For a while now, I've been meaning to replace my original, yellowed coolant tank on my 500E. I did it last year on my 560SEC and it really brightened up the underhood area. So, I finally bit the bullet and added one (as well as a new coolant level sensor) to my latest parts.com order.
I received the new tank and sensor today, and commenced to replace them. The entire process took less than one hour in my driveway/garage.
Tools needed on hand include the following:
- Phillips head screwdriver - normal size/length
- Philips head screwdriver - stubby
- Flat-head screwdriver - normal size
- 1/4" ratchet with medium extension, and 8mm and 10mm sockets
- magnetic picker-upper tool (in case you drop hardware)
- snap-ring pliers
Parts for the job include:
- 124 500 15 49 (coolant tank)
- 124 540 02 44 (coolant level sensor)
Here's the procedure for the job:
Here's an overall view of the coolant tank before I got started.
Notice the three hoses + electrical connection attached.
Next up, remove the radiator cap. Make sure you do this when the car is cold so coolant doesn't spew everywhere and/or burn you !
Next, siphon out the tank as best you can. I used a spare length of hose, and an old clear-glass vase of my wife's (don't tell her!).
Next, unplug the electrical connection to the coolant level sensor, and move the plug aside.
The plug ends may break off in your fingers, so it's a good idea to replace this (and other like plug housings) underhood.
Use your regular Philips-head screwdriver to loosen the top hose clamp.
Remove the clamp by sliding it down the hose away from the end of the hose.
Next, carefully shimmy/pull the end of the braided hose to the overflow tank off the nipple.
These hoses tend to get VERY fossilized, so it may well be a good time to replace this hose.
Use your stubby Philips head screwdriver to loosen the lower (larger diameter) hose.
You can use the larger Philips screwdriver if you remove your airbox and air tubes. I was lazy so just went with the stubby guy....
Use your 10mm socket on a 1/4" ratchet with extension to remove the two nuts holding down the opposite end of the tank.
These nuts are both pretty accessible.
This is where the 8mm socket comes in handy ... in case you need to loosen one side of the plastic belly pan encapsulating the bottom of the engine, to let out a stray nut that fell down into the engine because you dropped it !!!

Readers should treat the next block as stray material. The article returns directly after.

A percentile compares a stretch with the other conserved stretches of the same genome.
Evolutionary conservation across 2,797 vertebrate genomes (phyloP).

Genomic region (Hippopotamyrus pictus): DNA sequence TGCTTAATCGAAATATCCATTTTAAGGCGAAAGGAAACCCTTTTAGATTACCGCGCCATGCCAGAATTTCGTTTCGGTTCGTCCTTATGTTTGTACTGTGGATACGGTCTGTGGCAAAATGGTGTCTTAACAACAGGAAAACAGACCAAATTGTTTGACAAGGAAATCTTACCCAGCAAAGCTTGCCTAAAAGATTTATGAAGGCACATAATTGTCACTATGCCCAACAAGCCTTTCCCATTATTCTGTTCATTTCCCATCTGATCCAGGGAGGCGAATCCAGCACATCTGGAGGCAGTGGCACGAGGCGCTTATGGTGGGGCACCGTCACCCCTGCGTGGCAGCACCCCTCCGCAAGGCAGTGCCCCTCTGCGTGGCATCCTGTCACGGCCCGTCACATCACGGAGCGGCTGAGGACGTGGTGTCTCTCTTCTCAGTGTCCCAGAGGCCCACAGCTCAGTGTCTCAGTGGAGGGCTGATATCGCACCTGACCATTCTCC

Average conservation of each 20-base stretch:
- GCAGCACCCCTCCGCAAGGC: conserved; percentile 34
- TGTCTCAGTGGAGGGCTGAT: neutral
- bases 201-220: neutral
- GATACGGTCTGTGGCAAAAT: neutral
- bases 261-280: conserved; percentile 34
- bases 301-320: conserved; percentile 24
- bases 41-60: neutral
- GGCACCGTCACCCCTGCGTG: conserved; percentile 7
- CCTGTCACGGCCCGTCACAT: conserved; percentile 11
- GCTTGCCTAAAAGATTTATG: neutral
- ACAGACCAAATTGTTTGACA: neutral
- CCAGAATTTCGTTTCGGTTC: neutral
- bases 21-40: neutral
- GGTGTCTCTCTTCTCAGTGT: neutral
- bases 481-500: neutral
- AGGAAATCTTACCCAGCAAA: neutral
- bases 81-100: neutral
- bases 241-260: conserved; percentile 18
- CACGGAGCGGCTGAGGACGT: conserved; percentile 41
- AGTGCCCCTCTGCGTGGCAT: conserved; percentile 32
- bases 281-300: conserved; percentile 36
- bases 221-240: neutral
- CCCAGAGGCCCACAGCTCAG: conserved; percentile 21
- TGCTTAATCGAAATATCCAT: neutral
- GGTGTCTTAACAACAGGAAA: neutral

Your extensible magnetic tool can reach in there on top of that belly pan and retrieve the stray nut.
After removing the hoses and the nuts, you can gently but firmly pull the tank straight up.
It is embedded into the top of the fender liner with a small extension that fits into a rubber bung plug ring.
You'll see it on the bottom of the tank after you remove it from the vehicle.
Here are the old and new tanks, side by side.
Whoever believes that new tanks aren't as white as snow when new, can definitely change their belief NOW.
Here's the area underneath the tank. You can see the hole where the extension on the bottom of the tank, and the rubber bung plug fits, near the center of the photo.
Take some quick detailer and clean this area out with a rag, as it's gonna be a LONG time 'til you're back underneath here.
Next, remove the circlip that retains the coolant level sensor in the hole on the side of the tank.
Here's the procedure.
Next, get out the new sensor (if you choose to install a new one.
Here is the new one and the old one, side by side.
Next, insert the new coolant level sensor. The different-sized tangs on the sides guarantee that the sensor will only go into the hole one way.
Push the sensor down all the way (so that the black o-ring is against the inside of the hole) and replace the circlip with the pliers.
Next it's time to transplant the rubber bung plug ring from the bottom of the old tank to the new tank.
You can see that here.
Next, replace the new tank into position, putting the bolts at the ends through the holes in the ends of the tank.
Gently push the bottom extension of the old tank (with the bung plug ring around it) into the hole in the inside fender wall.
Use even but firm and increasing pressure. This should push the rubber plug ring into the hole where it's molded lip
will retain it and seal the hole.
Then, re-install the two 10mm nuts that you removed earlier.
Re-install all hoses and tighten the clamps
Re-install the electrical connection for the coolant level sensor.
Lastly, put the coolant that you siphoned out of the coolant tank, back into the tank.
I also added a bit of pre-mixed coolant I keep on hand to the tank, to bring it up to the proper level.
This replaces the small amount of coolant that leaked out when I removed the lower hose (I had rags handy to absorb most of it).
Start the car and get the cooling system under pressure to ensure that the hoses you replaced are indeed properly clamped into place and not leaking coolant.
That's it .. you're done. Enjoy your new white, underhood coolant tank !!